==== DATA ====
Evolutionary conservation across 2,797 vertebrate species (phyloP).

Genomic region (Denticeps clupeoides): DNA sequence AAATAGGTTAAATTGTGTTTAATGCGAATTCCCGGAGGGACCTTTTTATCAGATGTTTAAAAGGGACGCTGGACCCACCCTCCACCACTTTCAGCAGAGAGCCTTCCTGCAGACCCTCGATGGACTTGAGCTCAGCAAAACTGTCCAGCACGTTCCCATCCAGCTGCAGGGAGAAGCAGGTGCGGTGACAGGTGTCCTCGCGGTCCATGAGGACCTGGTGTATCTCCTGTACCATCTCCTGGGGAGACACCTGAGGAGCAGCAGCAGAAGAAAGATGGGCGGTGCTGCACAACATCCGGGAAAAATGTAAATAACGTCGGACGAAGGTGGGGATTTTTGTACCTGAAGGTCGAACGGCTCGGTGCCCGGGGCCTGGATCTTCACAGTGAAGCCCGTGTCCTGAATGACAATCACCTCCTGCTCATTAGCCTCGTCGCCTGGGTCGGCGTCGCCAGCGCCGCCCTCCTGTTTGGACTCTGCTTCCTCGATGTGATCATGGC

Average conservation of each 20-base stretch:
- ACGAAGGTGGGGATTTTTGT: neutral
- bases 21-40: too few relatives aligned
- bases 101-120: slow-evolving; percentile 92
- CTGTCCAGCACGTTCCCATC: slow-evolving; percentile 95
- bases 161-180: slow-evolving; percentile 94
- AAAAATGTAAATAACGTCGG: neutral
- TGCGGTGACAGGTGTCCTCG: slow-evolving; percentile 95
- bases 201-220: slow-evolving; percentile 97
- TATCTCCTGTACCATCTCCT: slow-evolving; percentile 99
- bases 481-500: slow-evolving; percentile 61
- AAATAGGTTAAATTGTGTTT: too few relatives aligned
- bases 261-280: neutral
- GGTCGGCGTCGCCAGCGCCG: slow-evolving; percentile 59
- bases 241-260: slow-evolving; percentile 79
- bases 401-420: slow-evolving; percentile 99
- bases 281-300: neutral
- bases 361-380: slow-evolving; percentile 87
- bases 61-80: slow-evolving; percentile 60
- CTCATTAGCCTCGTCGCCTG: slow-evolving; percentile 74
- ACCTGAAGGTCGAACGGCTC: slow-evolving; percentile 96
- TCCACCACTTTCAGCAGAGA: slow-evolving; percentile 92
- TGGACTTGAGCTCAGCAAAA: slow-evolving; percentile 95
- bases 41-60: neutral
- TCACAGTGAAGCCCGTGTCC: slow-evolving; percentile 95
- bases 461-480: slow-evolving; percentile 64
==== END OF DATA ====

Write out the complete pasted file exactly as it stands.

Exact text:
Evolutionary conservation across 2,797 vertebrate species (phyloP).

Genomic region (Denticeps clupeoides): DNA sequence AAATAGGTTAAATTGTGTTTAATGCGAATTCCCGGAGGGACCTTTTTATCAGATGTTTAAAAGGGACGCTGGACCCACCCTCCACCACTTTCAGCAGAGAGCCTTCCTGCAGACCCTCGATGGACTTGAGCTCAGCAAAACTGTCCAGCACGTTCCCATCCAGCTGCAGGGAGAAGCAGGTGCGGTGACAGGTGTCCTCGCGGTCCATGAGGACCTGGTGTATCTCCTGTACCATCTCCTGGGGAGACACCTGAGGAGCAGCAGCAGAAGAAAGATGGGCGGTGCTGCACAACATCCGGGAAAAATGTAAATAACGTCGGACGAAGGTGGGGATTTTTGTACCTGAAGGTCGAACGGCTCGGTGCCCGGGGCCTGGATCTTCACAGTGAAGCCCGTGTCCTGAATGACAATCACCTCCTGCTCATTAGCCTCGTCGCCTGGGTCGGCGTCGCCAGCGCCGCCCTCCTGTTTGGACTCTGCTTCCTCGATGTGATCATGGC

Average conservation of each 20-base stretch:
- ACGAAGGTGGGGATTTTTGT: neutral
- bases 21-40: too few relatives aligned
- bases 101-120: slow-evolving; percentile 92
- CTGTCCAGCACGTTCCCATC: slow-evolving; percentile 95
- bases 161-180: slow-evolving; percentile 94
- AAAAATGTAAATAACGTCGG: neutral
- TGCGGTGACAGGTGTCCTCG: slow-evolving; percentile 95
- bases 201-220: slow-evolving; percentile 97
- TATCTCCTGTACCATCTCCT: slow-evolving; percentile 99
- bases 481-500: slow-evolving; percentile 61
- AAATAGGTTAAATTGTGTTT: too few relatives aligned
- bases 261-280: neutral
- GGTCGGCGTCGCCAGCGCCG: slow-evolving; percentile 59
- bases 241-260: slow-evolving; percentile 79
- bases 401-420: slow-evolving; percentile 99
- bases 281-300: neutral
- bases 361-380: slow-evolving; percentile 87
- bases 61-80: slow-evolving; percentile 60
- CTCATTAGCCTCGTCGCCTG: slow-evolving; percentile 74
- ACCTGAAGGTCGAACGGCTC: slow-evolving; percentile 96
- TCCACCACTTTCAGCAGAGA: slow-evolving; percentile 92
- TGGACTTGAGCTCAGCAAAA: slow-evolving; percentile 95
- bases 41-60: neutral
- TCACAGTGAAGCCCGTGTCC: slow-evolving; percentile 95
- bases 461-480: slow-evolving; percentile 64